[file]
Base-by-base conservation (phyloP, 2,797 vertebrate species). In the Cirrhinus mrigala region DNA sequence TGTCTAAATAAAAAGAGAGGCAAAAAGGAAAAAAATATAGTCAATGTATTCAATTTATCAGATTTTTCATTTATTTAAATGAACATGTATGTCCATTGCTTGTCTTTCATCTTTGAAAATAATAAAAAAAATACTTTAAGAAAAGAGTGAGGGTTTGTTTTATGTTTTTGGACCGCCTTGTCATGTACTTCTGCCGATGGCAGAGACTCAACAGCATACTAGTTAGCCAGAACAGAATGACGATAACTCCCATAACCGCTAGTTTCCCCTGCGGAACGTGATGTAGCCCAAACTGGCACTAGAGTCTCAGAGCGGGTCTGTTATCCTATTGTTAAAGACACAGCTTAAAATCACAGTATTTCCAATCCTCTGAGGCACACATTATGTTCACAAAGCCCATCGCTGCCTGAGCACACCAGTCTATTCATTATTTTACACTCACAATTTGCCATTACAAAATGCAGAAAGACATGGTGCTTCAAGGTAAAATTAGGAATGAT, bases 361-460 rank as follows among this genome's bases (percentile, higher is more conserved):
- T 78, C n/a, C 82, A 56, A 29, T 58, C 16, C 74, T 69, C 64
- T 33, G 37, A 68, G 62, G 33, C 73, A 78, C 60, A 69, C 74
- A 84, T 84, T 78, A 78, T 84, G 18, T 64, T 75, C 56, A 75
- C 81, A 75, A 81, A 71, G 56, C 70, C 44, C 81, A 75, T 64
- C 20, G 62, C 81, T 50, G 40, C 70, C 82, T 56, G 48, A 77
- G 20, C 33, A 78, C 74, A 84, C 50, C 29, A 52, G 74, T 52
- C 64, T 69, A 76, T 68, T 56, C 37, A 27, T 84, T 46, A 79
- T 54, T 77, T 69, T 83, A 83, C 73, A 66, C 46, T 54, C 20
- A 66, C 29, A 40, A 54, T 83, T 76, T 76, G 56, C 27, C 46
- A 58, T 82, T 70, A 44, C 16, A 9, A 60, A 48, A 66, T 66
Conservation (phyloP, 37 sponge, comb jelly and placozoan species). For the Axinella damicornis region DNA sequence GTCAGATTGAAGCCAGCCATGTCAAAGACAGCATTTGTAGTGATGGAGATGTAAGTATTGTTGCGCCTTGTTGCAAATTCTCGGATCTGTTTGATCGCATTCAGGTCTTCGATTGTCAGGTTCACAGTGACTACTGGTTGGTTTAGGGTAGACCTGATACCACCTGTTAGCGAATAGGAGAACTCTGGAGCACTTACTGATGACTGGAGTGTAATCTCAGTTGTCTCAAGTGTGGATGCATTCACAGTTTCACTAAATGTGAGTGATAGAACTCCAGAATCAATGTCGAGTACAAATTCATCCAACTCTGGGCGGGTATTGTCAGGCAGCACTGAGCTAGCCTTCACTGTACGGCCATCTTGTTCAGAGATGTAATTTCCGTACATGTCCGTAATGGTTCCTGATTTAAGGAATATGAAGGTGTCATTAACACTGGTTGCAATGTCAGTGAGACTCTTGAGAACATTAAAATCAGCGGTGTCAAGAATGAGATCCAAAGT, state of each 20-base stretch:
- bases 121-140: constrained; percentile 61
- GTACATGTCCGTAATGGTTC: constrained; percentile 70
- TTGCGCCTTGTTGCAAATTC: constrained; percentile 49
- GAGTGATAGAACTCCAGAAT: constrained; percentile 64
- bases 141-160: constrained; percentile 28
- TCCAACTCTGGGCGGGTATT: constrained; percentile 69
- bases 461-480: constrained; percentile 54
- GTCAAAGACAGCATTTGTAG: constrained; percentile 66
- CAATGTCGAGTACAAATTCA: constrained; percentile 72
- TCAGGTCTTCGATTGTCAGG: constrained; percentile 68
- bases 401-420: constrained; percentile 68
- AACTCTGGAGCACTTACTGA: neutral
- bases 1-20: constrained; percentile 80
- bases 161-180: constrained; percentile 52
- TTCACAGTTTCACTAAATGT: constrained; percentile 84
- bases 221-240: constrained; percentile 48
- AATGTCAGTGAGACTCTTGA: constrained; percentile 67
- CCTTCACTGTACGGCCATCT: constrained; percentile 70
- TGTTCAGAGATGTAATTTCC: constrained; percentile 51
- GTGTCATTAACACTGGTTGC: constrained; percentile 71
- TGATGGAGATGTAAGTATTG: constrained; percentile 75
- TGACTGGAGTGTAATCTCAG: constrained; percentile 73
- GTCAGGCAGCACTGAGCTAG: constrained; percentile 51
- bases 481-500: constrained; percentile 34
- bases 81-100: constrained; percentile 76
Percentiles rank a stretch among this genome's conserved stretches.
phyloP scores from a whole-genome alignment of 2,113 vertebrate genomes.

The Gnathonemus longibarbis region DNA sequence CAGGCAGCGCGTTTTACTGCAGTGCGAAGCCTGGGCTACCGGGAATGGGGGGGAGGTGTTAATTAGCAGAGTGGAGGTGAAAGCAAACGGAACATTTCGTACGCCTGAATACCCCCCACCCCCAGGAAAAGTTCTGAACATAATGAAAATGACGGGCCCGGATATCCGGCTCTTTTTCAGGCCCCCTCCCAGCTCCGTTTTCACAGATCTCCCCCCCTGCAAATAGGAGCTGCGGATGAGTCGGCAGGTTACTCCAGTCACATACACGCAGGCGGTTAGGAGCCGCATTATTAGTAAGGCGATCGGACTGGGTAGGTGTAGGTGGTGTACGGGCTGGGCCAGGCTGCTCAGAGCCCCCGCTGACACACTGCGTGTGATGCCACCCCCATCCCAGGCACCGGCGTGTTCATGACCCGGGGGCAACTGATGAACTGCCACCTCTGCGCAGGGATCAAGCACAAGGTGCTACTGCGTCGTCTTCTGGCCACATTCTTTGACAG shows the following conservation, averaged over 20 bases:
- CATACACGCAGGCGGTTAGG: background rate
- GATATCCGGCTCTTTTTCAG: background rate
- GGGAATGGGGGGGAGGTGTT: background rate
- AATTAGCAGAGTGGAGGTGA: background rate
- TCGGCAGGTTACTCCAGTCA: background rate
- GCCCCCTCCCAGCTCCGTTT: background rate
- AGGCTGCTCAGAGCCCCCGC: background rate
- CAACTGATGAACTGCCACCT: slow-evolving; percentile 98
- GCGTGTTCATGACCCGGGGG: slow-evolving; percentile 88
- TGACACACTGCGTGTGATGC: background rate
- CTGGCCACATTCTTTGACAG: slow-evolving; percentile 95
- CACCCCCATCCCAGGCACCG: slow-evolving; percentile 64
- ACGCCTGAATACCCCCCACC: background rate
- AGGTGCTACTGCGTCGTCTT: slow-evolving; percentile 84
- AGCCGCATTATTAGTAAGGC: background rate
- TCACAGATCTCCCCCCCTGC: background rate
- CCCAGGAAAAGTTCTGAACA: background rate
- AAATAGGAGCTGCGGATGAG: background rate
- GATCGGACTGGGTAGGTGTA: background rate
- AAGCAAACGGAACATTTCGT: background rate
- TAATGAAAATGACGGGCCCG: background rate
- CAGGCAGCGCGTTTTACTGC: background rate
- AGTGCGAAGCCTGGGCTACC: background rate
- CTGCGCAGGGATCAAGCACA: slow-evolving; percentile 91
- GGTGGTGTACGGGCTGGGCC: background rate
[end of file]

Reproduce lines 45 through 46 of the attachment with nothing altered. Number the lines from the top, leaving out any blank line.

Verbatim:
- TCGGCAGGTTACTCCAGTCA: background rate
- GCCCCCTCCCAGCTCCGTTT: background rate